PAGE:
Archer's Sweet And Dandy flying high

Published: Friday | November 23, 2012 Comments 0
Scores of persons in Kitson Town square,  St Catherine,  stop to get a closer look at Sweet And Dandy as Archer and his crew passed through the community.
Scores of persons in Kitson Town square, St Catherine, stop to get a closer look at Sweet And Dandy as Archer and his crew passed through the community.
Some of Archer's neighbours, including his mechanic Nickarthur Miller (right), take their seats inside Sweet And Dandy, ready for the drive.
Some of Archer's neighbours, including his mechanic Nickarthur Miller (right), take their seats inside Sweet And Dandy, ready for the drive.
All aboard! Michael Archer assists some of his neighbours into Sweet And Dandy for a ride around the community.
All aboard! Michael Archer assists some of his neighbours into Sweet And Dandy for a ride around the community.
Michael Archer and his wife, Janet, stand beside Sweet And Dandy before taking it out for a drive in the community.  - Ian Allen/Photographer
Michael Archer and his wife, Janet, stand beside Sweet And Dandy before taking it out for a drive in the community. - Ian Allen/Photographer

Daviot Kelly, Staff Reporter

It's been three months since The Gleaner spoke with the man who took an aeroplane body and turned it into a car.

Well, Michael Archer's dream is flying high right now, fresh from his second trip to nearby Wynter's Park. Just Wednesday, he took the vehicle, Sweet And Dandy, and carried about 200 children around the park, getting a percentage of the admission.

"Wynter's Park contacted me after hearing about the plane. I've been getting a lot of calls from people and word has spread," he said. "You should have seen the children."

Now sporting the national colours, Archer and his team have upholstered the vehicle's seats and added an air conditioning unit. Sweet And Dandy is still the talk of Top Mountain and neighbouring communities, including Kitson Town, are also proud to claim it as their own.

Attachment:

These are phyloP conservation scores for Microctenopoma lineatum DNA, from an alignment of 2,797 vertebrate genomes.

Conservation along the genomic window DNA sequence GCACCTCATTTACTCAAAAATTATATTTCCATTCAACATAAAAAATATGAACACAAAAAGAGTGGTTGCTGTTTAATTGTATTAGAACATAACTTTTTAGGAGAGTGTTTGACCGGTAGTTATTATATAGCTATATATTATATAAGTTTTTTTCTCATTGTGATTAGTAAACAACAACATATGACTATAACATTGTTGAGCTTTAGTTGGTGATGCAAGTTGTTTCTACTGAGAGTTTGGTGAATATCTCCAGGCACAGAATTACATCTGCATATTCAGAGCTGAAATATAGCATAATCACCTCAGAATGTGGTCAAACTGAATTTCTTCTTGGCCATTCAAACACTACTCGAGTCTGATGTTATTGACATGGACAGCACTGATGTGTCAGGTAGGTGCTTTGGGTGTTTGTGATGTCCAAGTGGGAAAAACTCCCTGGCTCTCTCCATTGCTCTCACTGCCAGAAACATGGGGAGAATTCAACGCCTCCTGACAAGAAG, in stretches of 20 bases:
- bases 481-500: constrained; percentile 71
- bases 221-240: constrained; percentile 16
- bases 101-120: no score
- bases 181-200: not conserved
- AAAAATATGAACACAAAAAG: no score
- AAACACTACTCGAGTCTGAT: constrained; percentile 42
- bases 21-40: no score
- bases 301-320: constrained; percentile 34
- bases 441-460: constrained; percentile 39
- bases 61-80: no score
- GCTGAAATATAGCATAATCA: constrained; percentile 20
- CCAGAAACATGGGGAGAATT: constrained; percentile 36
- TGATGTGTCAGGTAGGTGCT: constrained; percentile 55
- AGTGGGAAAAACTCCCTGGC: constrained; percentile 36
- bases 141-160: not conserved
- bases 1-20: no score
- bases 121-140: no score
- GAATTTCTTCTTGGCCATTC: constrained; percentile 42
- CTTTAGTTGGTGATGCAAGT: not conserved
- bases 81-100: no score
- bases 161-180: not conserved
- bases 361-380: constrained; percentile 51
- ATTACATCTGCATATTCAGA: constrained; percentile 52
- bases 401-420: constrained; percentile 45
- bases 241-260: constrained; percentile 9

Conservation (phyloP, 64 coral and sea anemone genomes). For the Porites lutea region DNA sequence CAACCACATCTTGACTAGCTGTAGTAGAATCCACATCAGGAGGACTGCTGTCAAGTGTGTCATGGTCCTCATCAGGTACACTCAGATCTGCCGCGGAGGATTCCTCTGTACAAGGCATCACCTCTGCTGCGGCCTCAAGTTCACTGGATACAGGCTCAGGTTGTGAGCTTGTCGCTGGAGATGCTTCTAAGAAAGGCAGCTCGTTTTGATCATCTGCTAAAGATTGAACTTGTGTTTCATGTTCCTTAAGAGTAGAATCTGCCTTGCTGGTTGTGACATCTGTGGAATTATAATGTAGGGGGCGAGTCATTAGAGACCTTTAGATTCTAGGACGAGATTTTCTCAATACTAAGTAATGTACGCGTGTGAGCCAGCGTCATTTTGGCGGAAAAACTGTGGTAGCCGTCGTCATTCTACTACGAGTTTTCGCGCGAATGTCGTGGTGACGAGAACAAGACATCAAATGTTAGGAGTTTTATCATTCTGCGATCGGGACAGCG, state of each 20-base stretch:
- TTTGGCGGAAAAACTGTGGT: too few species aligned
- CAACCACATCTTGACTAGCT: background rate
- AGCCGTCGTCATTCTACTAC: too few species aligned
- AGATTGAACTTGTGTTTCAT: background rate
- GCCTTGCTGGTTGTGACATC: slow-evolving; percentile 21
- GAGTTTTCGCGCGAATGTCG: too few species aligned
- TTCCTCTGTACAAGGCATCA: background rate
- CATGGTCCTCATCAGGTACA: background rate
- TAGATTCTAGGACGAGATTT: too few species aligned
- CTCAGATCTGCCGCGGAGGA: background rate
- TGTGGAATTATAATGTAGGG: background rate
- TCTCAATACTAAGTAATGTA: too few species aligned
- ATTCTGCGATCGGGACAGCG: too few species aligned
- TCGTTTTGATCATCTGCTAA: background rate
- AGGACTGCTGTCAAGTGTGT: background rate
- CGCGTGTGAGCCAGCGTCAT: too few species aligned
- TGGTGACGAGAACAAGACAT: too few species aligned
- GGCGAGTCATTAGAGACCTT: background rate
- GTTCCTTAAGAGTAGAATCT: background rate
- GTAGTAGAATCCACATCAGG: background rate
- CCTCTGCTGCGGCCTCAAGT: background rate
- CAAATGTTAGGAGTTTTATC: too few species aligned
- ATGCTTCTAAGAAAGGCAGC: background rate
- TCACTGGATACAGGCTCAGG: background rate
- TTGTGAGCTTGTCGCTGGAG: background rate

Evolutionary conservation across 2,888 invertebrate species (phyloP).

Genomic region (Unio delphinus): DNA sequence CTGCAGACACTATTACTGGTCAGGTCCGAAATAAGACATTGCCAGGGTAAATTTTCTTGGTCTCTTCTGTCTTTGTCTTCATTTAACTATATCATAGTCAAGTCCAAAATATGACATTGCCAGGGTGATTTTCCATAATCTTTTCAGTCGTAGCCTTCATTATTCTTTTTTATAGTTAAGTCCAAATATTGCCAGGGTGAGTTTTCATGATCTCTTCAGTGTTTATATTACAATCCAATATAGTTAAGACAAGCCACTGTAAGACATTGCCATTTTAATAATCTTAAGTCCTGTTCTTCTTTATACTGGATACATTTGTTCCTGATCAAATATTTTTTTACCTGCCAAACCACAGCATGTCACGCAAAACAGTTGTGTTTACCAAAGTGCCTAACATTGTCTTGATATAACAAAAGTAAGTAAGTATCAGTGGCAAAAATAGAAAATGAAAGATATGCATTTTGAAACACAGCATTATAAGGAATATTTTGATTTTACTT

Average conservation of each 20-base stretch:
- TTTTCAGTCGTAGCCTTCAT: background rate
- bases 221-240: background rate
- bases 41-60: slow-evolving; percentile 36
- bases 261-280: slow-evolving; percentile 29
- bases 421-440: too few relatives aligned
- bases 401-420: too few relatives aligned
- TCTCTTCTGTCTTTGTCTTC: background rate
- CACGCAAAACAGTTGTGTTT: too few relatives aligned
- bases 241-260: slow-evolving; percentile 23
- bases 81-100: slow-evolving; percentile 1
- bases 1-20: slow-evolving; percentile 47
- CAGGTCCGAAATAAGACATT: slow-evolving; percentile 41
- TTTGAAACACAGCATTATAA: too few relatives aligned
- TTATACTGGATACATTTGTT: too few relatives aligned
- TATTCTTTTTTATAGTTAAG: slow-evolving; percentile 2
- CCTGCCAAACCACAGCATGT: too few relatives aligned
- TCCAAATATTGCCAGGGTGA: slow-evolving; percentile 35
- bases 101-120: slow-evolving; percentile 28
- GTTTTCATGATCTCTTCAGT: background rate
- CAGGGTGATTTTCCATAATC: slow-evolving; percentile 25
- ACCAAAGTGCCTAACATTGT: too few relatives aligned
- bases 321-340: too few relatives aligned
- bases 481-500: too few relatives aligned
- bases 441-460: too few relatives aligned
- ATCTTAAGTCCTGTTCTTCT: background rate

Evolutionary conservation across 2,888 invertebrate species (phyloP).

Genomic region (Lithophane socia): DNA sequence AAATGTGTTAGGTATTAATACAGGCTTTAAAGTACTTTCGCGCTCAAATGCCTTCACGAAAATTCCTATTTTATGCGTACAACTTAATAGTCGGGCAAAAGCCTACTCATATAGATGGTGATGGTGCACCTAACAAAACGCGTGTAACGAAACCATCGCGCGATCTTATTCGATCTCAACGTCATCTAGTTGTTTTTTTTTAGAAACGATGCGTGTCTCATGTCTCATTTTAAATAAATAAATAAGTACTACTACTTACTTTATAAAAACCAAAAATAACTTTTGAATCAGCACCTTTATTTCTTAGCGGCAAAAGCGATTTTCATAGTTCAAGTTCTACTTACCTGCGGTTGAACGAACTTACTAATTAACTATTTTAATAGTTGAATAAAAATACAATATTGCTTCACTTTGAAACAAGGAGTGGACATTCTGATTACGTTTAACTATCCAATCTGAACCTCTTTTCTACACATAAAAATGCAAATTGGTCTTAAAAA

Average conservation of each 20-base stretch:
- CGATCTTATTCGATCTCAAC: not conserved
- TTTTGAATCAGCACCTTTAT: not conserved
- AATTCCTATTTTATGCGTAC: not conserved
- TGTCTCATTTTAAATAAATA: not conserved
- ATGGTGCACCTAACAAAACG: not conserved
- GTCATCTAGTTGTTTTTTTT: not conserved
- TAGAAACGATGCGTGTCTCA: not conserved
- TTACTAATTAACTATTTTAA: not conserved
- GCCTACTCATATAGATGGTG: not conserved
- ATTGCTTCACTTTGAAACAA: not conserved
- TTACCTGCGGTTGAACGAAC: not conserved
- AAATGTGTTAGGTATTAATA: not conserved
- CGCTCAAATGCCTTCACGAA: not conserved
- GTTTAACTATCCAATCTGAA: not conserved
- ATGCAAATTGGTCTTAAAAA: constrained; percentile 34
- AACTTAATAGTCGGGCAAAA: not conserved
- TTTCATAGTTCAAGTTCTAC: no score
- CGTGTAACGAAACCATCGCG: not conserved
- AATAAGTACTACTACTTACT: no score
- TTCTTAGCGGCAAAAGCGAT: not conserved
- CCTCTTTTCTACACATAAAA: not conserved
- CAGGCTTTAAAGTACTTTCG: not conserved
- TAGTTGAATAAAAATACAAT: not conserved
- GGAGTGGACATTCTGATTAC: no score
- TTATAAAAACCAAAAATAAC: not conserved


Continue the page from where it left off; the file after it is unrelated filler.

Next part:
"You know how much Gleaner sell in the community on August 13?" Archer asked, referring to the day the first story came out. After getting police permission to take his creation out on the road (still no licence), Archer and his team piled into it on Thursday with a few gleeful neighbours heading to Kitson Town square. But first, he stopped by the shop he owns with wife Janet.

"I thought it was a ridiculous idea at first because it would take a lot of time and money," she said. "But after he kept on working, I saw that it had potential."

She got more involved in the project and even helped in the upholstery changes. She is happy the community has rallied behind him.

"From he started people were very excited," she said with a laugh. "They said, 'A plane? In Top Mountain?' They loved it."

But shortly after The Gleaner's first visit, Archer suffered from a mystery illness.

"One day mi just feel ill, weak out inna mi body. So I spent two days in bed before going to the doctor," Archer recalled. He got injections and antibiotics but the pain wouldn't go away. He did an ultrasound and the doctor ordered an immediate surgery.

"I give God thanks and praise for the staff at the Spanish Town Hospital," he said. "One nurse said God neva ready fi mi yet because what she saw, I was a dead man."

The surgery kept him from working on the plane much over the past two months but his bullet-proof confidence hasn't waned.

And it shouldn't, considering the reception he got as he made the brief drive yesterday. Everyone wanted a look at Sweet And Dandy and quickly got out their camera phones, wanting to capture the moment. People were literally running out of their homes to catch a glimpse, especially of the new paint job.

"The first day we took it out, the place was 'ram'. Each time we come out, they surround us," Archer beamed.

He said he would next be installing lights (both outside and inside). The vehicle also needs a dashboard to spruce up the interior. He said he has received positive word from authorities that it can be licensed as its dimensions are compatible with small trucks. Apart from Wynter's Park jobs, other groups have booked him for rides.

He joked that he had to change the last letter of the plane's serial number (N19LP) to an 'R' because dependent on the angle, it may look like N1'JLP'. Archer is adamant there is no politics involved.

"Whoever want it to rent, wherever you want it, it's available. It's for anyone and everyone in Jamaica."

daviot.kelly@gleanerjm.com

Look out for the community's reaction in this Sunday's Automotives.

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